Johannes Quasten, Patrology, vol. III: The Golden Age of Patristic Literature (Westminster: Christian Classics, 1990) 459-460.
John Chrysostom was a Christian thinker who lived during the fourth century C.E. Quasten states regarding Chrysostom’s work, On the Priesthood:
Only a few years after [Chrysostom's] death Isidore of Pelusium declared ‘No one has read this volume without feeling his heart inflamed with the love of God…’
Quasten also quotes from the work:
For the priest stands bringing down not fire, but the Holy Ghost, and he prays long not that fire may descend from heaven and consume the oblation, but that grace may descend upon the victim, and through it inflame the souls of all and render them brighter than silver fire-tried…
John Chrysostom reminds me of Jimmy Swaggart, whom I tape every morning on my DVR and watch right before I go to bed. The first quote sounds like Jimmy Swaggart selling his study Bibles, commentaries, and music CDs. “If you read this, it will revolutionize your spiritual life.” “If you listen to this, you will feel like you are at church!” “Several people have testified that they have experienced the power of God after reading this commentary.”
I admit that I recently broke down and bought the Jimmy Swaggart study Bible. He was offering it for a reduced price, and so I bought it. He’s a good salesman, let me tell you! He sells his product with sincerity, warmth, and conviction, offering a special closeness with the Lord if one will simply study his teachings, or use his CDs to facilitate praise and worship. I felt hungry for his CDs one night, and I don’t even listen to Gospel music! Right now, I fast forward through his advertisements, but I can’t completely escape them because he talks about the importance of his products in the teaching part of his program.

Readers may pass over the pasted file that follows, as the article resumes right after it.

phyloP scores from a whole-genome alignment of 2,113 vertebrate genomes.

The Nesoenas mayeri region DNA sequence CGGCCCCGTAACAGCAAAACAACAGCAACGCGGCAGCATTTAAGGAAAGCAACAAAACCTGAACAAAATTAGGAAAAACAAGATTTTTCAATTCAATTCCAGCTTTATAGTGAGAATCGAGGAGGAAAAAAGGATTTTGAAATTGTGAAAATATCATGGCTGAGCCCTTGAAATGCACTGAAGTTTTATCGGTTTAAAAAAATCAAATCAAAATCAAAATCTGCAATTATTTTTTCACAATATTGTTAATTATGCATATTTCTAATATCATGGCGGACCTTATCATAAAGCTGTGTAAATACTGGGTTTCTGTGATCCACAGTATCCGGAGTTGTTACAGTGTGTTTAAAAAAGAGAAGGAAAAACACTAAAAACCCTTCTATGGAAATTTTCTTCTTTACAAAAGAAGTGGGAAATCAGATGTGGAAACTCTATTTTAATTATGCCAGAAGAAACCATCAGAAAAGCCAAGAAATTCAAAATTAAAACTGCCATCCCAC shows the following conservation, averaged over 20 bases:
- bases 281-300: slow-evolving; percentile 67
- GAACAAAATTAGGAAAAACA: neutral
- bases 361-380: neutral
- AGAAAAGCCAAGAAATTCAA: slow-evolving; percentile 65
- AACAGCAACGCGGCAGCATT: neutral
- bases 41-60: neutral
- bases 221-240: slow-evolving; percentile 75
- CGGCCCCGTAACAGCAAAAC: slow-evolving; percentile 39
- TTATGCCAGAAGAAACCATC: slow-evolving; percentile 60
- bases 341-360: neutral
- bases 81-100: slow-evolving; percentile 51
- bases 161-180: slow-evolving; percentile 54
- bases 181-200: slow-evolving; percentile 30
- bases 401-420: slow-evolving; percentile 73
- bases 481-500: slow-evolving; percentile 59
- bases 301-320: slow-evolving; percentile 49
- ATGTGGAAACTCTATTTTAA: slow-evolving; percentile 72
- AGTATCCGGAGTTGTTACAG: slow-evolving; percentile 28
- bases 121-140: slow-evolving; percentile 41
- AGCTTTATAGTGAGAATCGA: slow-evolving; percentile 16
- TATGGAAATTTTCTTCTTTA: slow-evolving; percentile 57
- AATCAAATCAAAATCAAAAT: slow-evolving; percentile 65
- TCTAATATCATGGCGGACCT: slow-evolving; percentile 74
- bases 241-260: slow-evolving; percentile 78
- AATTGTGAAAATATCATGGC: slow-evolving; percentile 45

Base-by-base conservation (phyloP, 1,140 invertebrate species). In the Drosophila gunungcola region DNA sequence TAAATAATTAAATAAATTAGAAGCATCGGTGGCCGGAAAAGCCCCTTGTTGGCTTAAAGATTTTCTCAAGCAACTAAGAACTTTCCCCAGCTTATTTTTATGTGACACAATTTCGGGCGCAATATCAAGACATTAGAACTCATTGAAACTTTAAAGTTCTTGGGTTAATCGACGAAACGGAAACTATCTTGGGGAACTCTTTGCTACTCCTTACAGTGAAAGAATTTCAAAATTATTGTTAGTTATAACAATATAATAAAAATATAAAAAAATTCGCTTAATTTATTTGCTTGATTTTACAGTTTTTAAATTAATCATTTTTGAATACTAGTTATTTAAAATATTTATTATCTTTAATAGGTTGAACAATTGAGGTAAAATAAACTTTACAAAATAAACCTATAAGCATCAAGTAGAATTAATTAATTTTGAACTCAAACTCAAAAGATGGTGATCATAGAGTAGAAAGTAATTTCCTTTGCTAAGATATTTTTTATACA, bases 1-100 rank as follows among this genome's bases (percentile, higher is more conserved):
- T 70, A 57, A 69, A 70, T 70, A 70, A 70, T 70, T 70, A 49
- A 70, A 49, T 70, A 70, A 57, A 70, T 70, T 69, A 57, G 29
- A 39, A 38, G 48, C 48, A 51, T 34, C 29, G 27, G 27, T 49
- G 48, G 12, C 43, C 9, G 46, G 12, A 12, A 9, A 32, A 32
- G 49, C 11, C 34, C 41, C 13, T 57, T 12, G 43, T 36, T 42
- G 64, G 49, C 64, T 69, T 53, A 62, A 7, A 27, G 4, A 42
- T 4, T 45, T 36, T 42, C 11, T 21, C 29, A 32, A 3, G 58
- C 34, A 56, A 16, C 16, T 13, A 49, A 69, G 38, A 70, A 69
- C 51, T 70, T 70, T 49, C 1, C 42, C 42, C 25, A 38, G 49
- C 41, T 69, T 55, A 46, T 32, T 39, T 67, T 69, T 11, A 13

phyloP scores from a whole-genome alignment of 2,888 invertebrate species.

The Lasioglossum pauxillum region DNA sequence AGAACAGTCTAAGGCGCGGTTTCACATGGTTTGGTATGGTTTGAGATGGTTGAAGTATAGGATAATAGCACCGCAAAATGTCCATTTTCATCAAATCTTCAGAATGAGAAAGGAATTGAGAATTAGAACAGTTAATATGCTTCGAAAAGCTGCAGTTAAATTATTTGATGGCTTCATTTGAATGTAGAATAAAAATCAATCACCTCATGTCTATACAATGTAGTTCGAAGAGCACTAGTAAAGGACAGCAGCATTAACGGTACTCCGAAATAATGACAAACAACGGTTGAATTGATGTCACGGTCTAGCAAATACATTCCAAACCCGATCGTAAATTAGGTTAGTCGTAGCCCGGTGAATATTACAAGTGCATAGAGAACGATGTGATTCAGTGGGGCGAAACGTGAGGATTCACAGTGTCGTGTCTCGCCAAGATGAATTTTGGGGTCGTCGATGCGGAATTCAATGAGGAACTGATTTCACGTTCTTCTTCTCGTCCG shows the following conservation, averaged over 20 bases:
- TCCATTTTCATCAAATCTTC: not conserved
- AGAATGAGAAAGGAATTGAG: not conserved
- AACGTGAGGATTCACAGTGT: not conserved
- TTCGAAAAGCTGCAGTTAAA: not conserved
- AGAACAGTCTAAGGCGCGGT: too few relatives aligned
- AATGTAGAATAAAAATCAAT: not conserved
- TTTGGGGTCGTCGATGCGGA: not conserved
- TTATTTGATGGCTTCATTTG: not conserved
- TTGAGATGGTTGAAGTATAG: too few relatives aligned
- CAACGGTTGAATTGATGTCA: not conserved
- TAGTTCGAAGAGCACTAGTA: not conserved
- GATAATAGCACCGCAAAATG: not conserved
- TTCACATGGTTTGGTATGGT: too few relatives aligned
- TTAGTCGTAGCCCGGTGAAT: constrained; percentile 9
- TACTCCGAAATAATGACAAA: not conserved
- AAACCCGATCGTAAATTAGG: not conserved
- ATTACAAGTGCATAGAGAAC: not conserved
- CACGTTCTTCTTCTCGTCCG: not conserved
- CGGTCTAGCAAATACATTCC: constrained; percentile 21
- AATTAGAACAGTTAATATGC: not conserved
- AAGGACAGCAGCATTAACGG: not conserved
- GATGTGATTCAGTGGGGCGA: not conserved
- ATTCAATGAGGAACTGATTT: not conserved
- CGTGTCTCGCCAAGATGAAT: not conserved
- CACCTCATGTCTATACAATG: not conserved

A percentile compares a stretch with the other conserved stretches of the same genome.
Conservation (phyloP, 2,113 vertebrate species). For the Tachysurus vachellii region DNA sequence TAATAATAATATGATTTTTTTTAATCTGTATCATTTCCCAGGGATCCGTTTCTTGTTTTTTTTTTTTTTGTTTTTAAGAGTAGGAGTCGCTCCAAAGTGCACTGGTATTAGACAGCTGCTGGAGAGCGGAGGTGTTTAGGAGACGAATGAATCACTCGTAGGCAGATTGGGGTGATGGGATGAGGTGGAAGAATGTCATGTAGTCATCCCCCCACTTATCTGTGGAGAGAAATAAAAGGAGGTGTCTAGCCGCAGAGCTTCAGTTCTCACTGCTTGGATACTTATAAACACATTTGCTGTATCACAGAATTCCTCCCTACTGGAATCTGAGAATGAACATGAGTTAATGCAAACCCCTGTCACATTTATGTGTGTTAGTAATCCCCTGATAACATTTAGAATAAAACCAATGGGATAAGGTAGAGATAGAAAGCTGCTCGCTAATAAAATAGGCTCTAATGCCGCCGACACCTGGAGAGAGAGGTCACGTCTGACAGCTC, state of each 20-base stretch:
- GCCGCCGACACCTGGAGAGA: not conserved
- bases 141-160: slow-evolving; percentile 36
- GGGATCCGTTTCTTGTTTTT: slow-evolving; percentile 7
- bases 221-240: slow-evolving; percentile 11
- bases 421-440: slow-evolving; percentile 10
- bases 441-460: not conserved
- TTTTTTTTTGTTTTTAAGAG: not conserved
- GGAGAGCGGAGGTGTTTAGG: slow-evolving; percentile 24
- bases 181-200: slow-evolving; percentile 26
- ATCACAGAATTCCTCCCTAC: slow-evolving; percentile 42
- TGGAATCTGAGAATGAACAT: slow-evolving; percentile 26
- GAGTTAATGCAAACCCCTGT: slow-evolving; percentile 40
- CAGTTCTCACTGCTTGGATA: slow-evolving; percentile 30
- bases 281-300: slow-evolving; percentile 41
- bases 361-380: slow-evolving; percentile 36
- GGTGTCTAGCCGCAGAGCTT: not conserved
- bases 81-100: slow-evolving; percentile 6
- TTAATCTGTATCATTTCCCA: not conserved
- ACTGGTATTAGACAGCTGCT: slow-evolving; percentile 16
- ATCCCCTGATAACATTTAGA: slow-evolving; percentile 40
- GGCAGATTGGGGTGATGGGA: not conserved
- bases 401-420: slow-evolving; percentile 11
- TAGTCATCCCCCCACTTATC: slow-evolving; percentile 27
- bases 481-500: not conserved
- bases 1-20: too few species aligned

I don’t plan to buy anything else from him soon, since I have to watch my money. Plus, my dad has most of Jimmy Swaggart’s commentaries, so I can borrow them anytime I’m hungry for them. But I’ve had a long hunger for what’s described in the second quote: that the grace of God might descend upon me and consume me, burning off my sins and giving me a warm heart, with intense love for God and my fellow human beings. And televangelists recognize that most people desire that. Some of them have a sincere desire to help people, as I believe is the case with Jimmy Swaggart. And many are phonies who are just out to make money, or an empire, or whatever.
The second quote somewhat took me aback because it sounded so, well, charismatic! I don’t hear too many Catholics talking about being on fire for God! I don’t recall hearing about it at my Latin mass. “Send the fire” is something charismatics and Pentecostals sing, not Catholics or people in mainline denominations. So I’m surprised to read that the Catholic church of the fourth century had such a concept.
These days, I tend to prefer quiet, contemplative modes of worship, the type that some Christians would label “dead” or “lukewarm.” I no longer look to God to dramatically transform me at a church service, since I’m used to waking up the next morning as the same old James. But I do seek helpful ways to look at God, or practical tips on how to live. Perhaps God is present in all types of services: the charismatic, “on-fire” kinds, as well as the quiet, contemplative variety.
What was Marcion’s gospel all about?
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